A blog, by any other name …

So what maketh the blog? This topic came up at the Blog Meet a little while ago in conversation and it has come up for discussion on TechCrunch. A debate about whether the Google blog really is a blog sparked the debate. The Google blog doesn’t permit comments although it does list blogs that link to its posts and the question asked is whether it could be considered a blog in the absence of a comments feature? There are other blogs that work in a similar way. One of these blogs is Seth Godin’s blog which generally only permits trackbacks:

I think comments are terrific, and they are the key attraction for some blogs and some bloggers. Not for me, though. First, I feel compelled to clarify or to answer every objection or to point out every flaw in reasoning. Second, it takes way too much of my time to even think about them, never mind curate them. And finally, and most important for you, it permanently changes the way I write. Instead of writing for everyone, I find myself writing in anticipation of the commenters. I’m already itching to rewrite my traffic post below. So, given a choice between a blog with comments or no blog at all, I think I’d have to choose the latter.

So, bloggers who like comments, blog on. Commenters, feel free. But not here. Sorry.

(Permission to republish this extract from Seth Godin’s post kindly given in an incredibly speedy response to my email. All rights remain reserved by Seth Godin)

Blogs are conversational tools but what happens if the conversation is one sided? Is the site still a blog because it uses blogging software? I suppose another question is what you need in a site to have that conversation. Must there be a comment feature or is the ability to leave a trackback sufficient? It is arguable that being able to leave a trackback allows you to continue the conversation offsite. If that is enough to keep the conversation going and qualify the site as a blog, what about sites that don’t have trackback addresses or comment boxes and simply use a service like Technorati to indicate who is linking to that site?

Of course this all assumes that the conversation must be evidenced on the site itself in some form or another. What if the conversation is offsite altogether. Is it still a blog if it uses a restrained version of WordPress or some other blogging platform?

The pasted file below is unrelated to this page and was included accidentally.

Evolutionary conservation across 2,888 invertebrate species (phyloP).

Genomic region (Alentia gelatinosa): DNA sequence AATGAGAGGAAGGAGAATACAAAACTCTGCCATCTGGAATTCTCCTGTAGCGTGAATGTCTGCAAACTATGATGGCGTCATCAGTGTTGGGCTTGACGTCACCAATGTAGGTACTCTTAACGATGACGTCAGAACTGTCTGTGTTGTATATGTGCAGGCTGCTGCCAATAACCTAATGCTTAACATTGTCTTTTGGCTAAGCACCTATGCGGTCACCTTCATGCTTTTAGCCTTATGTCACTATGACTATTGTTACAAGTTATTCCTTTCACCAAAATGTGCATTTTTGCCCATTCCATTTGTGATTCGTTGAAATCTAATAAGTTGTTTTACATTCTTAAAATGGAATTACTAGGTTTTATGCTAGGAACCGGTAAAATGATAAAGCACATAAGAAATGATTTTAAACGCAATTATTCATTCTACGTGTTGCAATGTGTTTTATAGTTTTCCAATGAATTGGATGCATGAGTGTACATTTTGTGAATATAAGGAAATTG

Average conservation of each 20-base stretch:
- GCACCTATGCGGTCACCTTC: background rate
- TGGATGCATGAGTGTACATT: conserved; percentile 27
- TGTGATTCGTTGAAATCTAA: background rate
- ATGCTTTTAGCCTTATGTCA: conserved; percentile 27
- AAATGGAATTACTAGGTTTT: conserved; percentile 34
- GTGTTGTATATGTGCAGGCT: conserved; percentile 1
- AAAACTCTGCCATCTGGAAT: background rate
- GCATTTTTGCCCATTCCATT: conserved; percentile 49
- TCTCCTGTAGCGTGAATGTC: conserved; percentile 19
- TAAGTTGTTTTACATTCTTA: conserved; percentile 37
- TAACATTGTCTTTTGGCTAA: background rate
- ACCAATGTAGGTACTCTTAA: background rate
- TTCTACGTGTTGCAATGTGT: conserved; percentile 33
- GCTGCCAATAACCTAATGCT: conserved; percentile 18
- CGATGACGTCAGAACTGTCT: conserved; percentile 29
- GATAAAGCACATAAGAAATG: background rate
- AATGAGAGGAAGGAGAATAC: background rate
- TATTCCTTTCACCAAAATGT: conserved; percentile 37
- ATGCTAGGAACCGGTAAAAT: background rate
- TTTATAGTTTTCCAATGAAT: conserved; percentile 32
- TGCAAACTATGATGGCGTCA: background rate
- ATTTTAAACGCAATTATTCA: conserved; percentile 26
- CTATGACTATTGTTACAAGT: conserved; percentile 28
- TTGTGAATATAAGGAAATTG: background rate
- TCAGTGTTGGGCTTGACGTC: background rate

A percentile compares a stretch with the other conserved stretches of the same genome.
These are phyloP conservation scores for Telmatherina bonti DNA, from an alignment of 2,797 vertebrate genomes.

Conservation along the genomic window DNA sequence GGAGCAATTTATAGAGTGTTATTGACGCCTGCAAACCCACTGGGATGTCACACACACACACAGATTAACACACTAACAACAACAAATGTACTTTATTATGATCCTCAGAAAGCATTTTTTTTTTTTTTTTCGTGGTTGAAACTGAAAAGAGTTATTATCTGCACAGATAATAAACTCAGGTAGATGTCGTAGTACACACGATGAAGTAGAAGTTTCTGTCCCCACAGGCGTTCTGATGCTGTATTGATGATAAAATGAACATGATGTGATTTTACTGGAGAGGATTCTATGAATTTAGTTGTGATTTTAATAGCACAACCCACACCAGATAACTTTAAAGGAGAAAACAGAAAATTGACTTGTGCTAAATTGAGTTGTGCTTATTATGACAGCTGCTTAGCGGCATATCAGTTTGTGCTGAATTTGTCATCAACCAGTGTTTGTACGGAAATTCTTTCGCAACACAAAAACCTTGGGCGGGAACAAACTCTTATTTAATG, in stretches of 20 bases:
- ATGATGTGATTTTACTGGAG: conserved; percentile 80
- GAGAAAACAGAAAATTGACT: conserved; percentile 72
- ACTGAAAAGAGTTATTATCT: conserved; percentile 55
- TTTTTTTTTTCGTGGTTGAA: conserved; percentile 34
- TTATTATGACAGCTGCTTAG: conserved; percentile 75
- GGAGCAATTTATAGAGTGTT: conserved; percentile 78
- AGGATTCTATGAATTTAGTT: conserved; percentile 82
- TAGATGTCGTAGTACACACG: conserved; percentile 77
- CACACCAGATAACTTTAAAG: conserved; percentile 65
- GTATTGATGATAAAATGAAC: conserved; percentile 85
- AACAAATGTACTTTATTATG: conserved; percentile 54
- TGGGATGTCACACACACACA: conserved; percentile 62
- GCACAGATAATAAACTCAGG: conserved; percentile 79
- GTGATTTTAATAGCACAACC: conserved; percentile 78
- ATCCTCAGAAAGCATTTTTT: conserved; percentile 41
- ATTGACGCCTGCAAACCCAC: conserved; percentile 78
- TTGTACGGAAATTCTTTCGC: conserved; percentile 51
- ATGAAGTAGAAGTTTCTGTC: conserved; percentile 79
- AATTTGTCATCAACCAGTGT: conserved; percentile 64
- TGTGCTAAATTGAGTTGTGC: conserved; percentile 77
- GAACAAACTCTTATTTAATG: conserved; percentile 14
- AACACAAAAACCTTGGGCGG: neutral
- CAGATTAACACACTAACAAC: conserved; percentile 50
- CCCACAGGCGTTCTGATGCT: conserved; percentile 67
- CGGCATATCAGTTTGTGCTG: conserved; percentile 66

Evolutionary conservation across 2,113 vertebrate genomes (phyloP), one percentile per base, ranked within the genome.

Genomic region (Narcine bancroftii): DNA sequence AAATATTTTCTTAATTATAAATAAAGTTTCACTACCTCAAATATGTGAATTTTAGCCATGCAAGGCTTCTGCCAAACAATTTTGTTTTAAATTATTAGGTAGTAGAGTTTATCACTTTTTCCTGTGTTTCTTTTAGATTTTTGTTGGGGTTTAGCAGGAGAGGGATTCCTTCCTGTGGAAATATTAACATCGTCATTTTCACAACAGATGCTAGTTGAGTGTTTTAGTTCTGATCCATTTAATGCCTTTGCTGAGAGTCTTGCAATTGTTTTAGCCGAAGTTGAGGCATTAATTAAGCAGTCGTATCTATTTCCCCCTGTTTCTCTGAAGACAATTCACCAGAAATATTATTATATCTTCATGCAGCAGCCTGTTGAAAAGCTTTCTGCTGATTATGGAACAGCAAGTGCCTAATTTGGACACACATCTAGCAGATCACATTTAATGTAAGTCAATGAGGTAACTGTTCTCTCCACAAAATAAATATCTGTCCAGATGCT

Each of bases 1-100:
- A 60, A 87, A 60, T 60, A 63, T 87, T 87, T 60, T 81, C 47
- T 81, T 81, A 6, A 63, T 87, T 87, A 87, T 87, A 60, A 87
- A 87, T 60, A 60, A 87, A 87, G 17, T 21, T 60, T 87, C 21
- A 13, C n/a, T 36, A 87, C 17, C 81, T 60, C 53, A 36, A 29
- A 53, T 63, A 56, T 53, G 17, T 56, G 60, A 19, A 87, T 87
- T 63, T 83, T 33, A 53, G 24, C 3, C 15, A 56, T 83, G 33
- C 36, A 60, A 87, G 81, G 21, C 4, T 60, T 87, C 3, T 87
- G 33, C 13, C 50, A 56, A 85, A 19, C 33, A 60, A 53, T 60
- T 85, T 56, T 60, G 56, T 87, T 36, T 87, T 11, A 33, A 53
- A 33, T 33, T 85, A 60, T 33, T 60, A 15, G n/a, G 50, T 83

Arrington reckons that a blog is not a blog if it doesn’t allow for user comments. I am not so sure I agree. I think a blog is a blog if it somehow participates in the conversation. As I pointed out above, a trackback allows you to take the conversation to your blog. That is enough for me to see a blog like Seth Godin’s blog as a blog. I suppose you could draw the line at a site that gives no indication of incoming links (which would allow you to visit the referring sites and see what they had to say) and doesn’t allow comments because that site is really not much more than a traditional website.

What do you think?

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Paul

Enthusiast, writer, strategist, web developer, and photographer. Passionate about my wife, Gina and #proudDad.

5 Comments

  1. That is a good point there Andrew and I like your approach to the question. Perhaps a blog should be defined by the voice that is expressed through it rather than a feature set?

  2. That is a good point there Andrew and I like your approach to the question. Perhaps a blog should be defined by the voice that is expressed through it rather than a feature set?

  3. That is a good point there Andrew and I like your approach to the question. Perhaps a blog should be defined by the voice that is expressed through it rather than a feature set?

  4. That is a good point there Andrew and I like your approach to the question. Perhaps a blog should be defined by the voice that is expressed through it rather than a feature set?

  5. That is a good point there Andrew and I like your approach to the question. Perhaps a blog should be defined by the voice that is expressed through it rather than a feature set?

What do you think?

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